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'Barbie: The Pearl Princess' provides straightforward story in a pretty package

Barbie: The Pearl Princess DVD


There are two types of Mattel's Barbie animated films:

Front cover of the "Barbie: The Pearl Princess" DVD.
Front cover of the "Barbie: The Pearl Princess" DVD.
Tom Tonthat
  1. The ones starring Barbie and her friends in situations where things play like animated versions of girls playing with Barbie dolls with various Barbie playsets & accessories manufactured by Mattel.
  2. The ones that are fairy tales or princess stories where Barbie is the actress playing the role of the female protagonist. It doesn't really have much to do with Barbie herself, but Mattel figures it's easier to use the reputed Barbie brand name to promote toys from these fairy tales & princess stories than create a new toy franchise of each one.

The recent “Barbie: The Pearl Princessanimated film that came out on March 11 fits the second category too well. Barbie plays Lumina, a mermaid who dreams of being a princess and has magical powers to control pearls. And that's where the “The Pearl Princess'” ties to Barbie end.

With her friend Kuda the pink seahorse, Lumina eventually gets a chance to visit the sea kingdom's palace for a royal ball where she has her chance of making her dream come true. During the journey, Lumia will meet new friends, show off her talent with pearls & hairstyling (which make excellent gimmicks for Mattel's “The Pearl Princess” themed dolls), uncover a plot against the royal family, and learn the truth about herself. The animation is some crisp CGI with a fast-paced story lasting about 80 minutes.

While “The Pearl Princess” seemed like it was going to be one of those animated films about a young girl who steps into the real world and uses her self-confidence, determination, and friendship to mature and succeed in her life. But in the end, Lumina is simply a lucky mermaid who falls into success whether it's a job, a friendship, or a plot development. It's rather weak storytelling with little tension since pretty much everything is handed to and resolved for her. Lumina is at least assertive without being spoiled when dealing with a few roadblocks to her happy ending, which is a good lesson for young viewers to learn.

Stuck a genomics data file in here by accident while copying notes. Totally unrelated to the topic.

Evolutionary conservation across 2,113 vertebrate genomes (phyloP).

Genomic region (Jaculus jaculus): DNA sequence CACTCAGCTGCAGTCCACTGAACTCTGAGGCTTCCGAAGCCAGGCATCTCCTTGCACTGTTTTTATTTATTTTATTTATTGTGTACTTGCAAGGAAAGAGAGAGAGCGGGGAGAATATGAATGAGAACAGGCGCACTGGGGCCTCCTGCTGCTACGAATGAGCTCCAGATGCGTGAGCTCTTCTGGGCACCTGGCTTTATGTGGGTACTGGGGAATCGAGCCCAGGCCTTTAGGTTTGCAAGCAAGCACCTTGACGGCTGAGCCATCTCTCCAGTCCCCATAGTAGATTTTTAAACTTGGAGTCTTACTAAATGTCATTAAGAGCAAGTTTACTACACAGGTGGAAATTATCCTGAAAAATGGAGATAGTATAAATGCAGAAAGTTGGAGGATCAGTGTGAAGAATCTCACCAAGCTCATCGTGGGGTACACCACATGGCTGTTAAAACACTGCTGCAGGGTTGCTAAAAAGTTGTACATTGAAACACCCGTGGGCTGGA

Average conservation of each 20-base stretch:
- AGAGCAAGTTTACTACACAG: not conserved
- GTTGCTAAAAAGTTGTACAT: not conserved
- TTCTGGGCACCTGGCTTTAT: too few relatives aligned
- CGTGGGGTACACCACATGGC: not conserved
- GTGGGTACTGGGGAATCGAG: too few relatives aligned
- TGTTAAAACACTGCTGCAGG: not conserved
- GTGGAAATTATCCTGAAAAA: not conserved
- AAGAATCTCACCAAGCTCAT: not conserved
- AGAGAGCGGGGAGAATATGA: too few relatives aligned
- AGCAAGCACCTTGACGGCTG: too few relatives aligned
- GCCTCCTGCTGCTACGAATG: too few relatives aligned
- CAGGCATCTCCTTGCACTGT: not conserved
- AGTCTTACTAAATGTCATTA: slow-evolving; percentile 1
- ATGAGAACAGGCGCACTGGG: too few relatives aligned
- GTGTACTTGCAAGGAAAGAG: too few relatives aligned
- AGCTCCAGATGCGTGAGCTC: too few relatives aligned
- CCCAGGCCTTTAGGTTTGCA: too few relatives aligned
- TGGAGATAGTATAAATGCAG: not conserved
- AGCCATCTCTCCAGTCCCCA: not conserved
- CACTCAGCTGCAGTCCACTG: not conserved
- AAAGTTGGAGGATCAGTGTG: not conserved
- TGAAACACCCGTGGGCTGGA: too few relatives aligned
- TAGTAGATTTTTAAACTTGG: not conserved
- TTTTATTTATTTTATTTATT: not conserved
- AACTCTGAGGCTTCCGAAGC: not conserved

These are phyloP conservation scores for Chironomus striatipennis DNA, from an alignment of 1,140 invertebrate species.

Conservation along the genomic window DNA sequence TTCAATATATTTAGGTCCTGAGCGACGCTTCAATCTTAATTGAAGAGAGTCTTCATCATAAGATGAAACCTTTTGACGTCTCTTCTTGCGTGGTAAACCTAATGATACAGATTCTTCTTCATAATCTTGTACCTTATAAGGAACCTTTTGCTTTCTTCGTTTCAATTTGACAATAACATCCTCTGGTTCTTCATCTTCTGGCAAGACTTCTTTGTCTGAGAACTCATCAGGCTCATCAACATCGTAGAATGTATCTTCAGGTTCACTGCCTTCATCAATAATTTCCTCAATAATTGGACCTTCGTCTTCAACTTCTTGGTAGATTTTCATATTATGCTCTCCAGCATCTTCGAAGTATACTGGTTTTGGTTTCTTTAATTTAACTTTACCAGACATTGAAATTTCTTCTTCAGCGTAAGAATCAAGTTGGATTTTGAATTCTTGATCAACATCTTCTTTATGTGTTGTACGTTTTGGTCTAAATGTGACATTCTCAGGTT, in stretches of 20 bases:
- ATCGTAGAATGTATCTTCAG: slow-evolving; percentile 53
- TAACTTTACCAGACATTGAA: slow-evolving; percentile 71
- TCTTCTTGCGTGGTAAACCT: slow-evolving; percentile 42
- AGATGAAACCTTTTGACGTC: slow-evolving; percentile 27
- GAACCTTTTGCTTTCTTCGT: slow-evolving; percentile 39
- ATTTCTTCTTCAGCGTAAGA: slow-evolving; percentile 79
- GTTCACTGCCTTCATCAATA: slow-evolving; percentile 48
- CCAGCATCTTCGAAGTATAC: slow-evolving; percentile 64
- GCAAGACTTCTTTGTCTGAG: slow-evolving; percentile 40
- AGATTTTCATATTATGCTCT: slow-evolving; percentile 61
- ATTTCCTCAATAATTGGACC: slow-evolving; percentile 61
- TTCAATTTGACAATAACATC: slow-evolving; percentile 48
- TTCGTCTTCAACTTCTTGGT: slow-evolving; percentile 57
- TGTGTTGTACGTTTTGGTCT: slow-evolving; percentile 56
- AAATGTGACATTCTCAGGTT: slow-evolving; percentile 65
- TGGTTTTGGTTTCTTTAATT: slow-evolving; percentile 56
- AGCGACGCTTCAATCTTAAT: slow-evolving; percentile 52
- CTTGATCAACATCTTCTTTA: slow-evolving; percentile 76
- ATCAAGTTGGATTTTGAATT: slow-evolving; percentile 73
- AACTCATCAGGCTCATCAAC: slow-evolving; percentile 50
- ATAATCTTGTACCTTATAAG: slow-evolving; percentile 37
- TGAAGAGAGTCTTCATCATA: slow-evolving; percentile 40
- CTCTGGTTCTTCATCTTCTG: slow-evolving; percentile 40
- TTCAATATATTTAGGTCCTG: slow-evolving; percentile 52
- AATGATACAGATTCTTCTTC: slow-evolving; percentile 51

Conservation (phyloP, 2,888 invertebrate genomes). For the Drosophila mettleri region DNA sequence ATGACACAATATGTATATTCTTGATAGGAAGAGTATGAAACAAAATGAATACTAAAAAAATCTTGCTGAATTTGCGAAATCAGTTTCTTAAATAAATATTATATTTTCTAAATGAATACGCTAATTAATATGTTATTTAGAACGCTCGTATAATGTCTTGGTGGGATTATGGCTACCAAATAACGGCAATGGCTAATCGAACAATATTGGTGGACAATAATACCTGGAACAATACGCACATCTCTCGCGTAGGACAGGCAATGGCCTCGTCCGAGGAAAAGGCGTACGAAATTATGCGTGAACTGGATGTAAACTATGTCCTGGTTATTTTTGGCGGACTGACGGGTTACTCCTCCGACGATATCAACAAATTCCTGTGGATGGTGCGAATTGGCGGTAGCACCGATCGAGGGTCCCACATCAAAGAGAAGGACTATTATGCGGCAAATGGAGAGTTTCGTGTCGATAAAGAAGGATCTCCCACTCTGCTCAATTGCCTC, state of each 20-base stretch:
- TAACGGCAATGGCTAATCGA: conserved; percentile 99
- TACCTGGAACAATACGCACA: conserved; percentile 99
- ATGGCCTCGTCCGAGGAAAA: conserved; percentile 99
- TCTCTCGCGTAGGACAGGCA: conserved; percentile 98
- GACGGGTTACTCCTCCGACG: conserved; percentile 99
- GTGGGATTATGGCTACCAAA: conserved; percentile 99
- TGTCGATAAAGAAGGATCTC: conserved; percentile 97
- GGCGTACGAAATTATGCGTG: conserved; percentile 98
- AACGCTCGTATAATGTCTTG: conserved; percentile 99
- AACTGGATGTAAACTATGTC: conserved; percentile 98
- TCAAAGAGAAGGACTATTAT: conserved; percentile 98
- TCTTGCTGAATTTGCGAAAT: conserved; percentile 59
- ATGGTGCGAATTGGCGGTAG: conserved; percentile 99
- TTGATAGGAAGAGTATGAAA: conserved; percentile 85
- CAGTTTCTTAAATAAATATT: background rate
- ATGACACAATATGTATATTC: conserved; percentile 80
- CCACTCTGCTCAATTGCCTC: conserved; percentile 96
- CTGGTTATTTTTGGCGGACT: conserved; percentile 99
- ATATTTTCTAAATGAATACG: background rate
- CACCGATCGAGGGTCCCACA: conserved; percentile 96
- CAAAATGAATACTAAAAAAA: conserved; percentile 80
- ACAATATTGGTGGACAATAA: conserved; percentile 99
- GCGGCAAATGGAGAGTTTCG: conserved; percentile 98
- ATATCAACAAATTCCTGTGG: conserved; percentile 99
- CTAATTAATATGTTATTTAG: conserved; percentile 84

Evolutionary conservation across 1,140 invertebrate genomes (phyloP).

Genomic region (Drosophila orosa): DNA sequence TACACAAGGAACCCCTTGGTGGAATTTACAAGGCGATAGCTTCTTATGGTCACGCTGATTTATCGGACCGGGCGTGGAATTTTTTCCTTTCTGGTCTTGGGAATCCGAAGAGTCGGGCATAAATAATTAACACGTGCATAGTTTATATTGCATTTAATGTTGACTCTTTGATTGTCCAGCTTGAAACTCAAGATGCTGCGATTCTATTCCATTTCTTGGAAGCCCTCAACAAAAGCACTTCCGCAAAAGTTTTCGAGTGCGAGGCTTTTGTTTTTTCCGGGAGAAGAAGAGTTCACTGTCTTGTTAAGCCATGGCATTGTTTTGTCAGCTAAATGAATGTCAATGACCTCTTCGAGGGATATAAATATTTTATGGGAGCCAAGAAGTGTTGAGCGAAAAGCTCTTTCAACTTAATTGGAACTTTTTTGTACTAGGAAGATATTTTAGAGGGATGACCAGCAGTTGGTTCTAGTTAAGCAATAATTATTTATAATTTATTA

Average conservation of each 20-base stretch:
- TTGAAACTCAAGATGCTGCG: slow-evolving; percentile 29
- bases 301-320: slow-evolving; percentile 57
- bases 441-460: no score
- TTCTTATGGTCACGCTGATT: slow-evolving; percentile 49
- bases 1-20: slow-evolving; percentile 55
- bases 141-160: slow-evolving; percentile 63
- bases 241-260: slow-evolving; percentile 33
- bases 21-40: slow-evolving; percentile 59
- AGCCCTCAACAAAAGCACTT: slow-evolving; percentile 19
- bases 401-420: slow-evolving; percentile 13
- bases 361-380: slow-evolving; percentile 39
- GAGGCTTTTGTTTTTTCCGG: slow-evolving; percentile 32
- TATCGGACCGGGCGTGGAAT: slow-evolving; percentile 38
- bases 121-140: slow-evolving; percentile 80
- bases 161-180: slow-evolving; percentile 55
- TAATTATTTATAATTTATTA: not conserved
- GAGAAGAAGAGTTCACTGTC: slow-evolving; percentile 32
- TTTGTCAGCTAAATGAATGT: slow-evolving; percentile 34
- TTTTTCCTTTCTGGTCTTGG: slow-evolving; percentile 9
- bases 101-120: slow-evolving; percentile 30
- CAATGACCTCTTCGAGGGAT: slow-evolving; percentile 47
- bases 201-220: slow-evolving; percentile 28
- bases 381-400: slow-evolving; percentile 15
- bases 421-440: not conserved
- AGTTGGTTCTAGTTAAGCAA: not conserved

While the story is weak, “The Pearl Princess” is very good at demonstrating the dolls and playsets for this new mermaid Barbie toy line. Like their doll versions, the mermaids of “The Pearl Princess” get their hair styled and wear pearl accessories in the scenes where they prepare for the royal ball. The DVD includes an insert showing off a few “The Pearl Princess” Barbie dolls. Other bonus features include a few music videos, trailers for other Barbie animated films, and a “Barbie: Life in the Dreamhouse” short.

As animated films based off toy franchises typically are used to sell toys (and this Examiner has found himself with more Transformers, LEGO, and My Little Pony: Friendship is Magic toys thanks to such films), Barbie manages to succeed at presenting its new toy line in a pretty package with a straightforward story aimed at its target audience with “Barbie: The Pearl Princess.” It's not too complicated and then you can spend time having your own adventures with “The Pearl Princess” dolls when it's over.